New vendors and art gallery featured at Waverly Greenhouse & Kitchen Show

By Ben Freda - For Abington Journal
Susan Constantine, who owns Spring Hill Farm in Dalton, vends jars and bottles of her maple syrup. - Ben Freda | For Abington Journal
Wyldflower Farms of Montrose offered samples of its ‘Bread Dipper’ and bobcat sauces. From left, are Matthew Repchick, Kathleen Snyder and Eric Ashley. - Ben Freda | For Abington Journal
Luke Damiani, of Factoryville, makes his roasted coffee for sampling. - Ben Freda | For Abington Journal
Megan Pattik, left, of Clarks Summit, gets a sample of a jam of Annie’s Country Kitchen spread by Lynne Jamison as her niece Kristy Jamison looks on. Lynne Jamison is the sister of Annie’s Country Kitchen creator Lee Jamison. Kristy is Lee’s daughter. - - Ben Freda | For Abington Journal
The stand of Woods & Company Furniture & Home Decor, headquartered in South Abington Twp., put together by co-owner Nettie Goldstein. - - Ben Freda | For Abington Journal
Local artist Kathy Fallon, of Scranton, with a couple of her pictures displayed at Waverly Small Works Gallery. Her display is called Inner Universe. - - Ben Freda | For Abington Journal

WAVERLY — It’s beginning to fel more like spring these days, and the Waverly Comm helped people get ready for the season with its third annual Greenhouse & Kitchen Show on Saturday, April 28. Many of its vendors offered items and services for home-improvement needs.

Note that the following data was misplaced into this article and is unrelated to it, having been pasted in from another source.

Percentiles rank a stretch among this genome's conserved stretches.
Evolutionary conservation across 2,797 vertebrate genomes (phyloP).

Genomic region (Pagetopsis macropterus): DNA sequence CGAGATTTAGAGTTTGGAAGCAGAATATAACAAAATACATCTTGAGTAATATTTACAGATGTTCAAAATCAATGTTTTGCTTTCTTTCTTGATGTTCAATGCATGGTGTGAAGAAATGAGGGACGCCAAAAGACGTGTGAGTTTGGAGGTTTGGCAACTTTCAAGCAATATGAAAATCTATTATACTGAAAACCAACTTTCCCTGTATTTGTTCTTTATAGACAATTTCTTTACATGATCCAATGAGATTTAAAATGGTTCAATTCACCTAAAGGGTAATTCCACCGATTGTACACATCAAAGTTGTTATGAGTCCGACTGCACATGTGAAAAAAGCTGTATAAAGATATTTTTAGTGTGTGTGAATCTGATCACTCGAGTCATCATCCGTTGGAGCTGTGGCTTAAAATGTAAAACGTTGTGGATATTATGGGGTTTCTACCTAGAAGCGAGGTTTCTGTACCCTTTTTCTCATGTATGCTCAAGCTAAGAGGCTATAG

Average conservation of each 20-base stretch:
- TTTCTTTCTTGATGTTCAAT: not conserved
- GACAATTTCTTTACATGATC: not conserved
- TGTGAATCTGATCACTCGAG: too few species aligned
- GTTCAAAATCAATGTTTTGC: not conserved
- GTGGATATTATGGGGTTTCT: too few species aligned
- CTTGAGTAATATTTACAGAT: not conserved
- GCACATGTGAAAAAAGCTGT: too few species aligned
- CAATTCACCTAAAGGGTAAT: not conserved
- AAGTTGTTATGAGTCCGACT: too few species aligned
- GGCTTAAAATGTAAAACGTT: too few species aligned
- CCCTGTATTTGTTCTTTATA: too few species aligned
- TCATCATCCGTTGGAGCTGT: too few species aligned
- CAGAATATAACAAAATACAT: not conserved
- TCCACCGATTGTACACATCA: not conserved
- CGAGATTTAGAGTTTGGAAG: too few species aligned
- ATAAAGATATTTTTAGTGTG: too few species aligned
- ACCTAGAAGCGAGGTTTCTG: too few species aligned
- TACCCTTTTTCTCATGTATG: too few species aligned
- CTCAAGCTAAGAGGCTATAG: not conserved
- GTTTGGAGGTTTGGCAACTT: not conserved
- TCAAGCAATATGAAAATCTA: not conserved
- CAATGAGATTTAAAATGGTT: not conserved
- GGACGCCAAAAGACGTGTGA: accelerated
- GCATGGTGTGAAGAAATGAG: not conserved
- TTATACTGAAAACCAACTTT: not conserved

Nettie Goldstein decorated her springlike stand with items from her company Woods & Company Furniture & Home Decor in South Abington Twp., which she owns with Val Langan. She vended items such as brightly colored throws and furniture as well as wood-gleaming products such as stains and finishes.

Eric Fritz and his wife Mary, both of Honesdale, were there to offer customers clean water services with their company called Waterpure, Inc. They perform water purification and water testing for houses or just for the kitchen sink. But they don’t stop there. They continued their business by becoming wholesalers for all-natural household products, including Doctor Hoy’s pain relief gel.

“Good water and good products go hand in hand,”Mary ssaid.

Eric and Mary also sold products good for the skin, such as earth-friendly body butter, sugar scrubs, body washes and bubble baths.

The Greenhouse & Kitchen Show not only had vendors geared toward home improvement. There were quite a few that offered naturally made food items made by the vendors. Annie’s Country Kitchen had a stand that offered owner Lee Jamison’s homemade sauces and jams. Jamison’s sister Lynne and his daughter Kristy, who ran the stand in the Comm’s auditorium, mentioned that Lee has two ordering websites, which raise funds for two different causes. Twenty percent of sales from his website http://www.vfwmp.anniesfundraising.org go to the Veterans Memorial Park and 20 percent of sales from his website www.station2.anniesfundraising.org go to the Chinchilla Hose Co.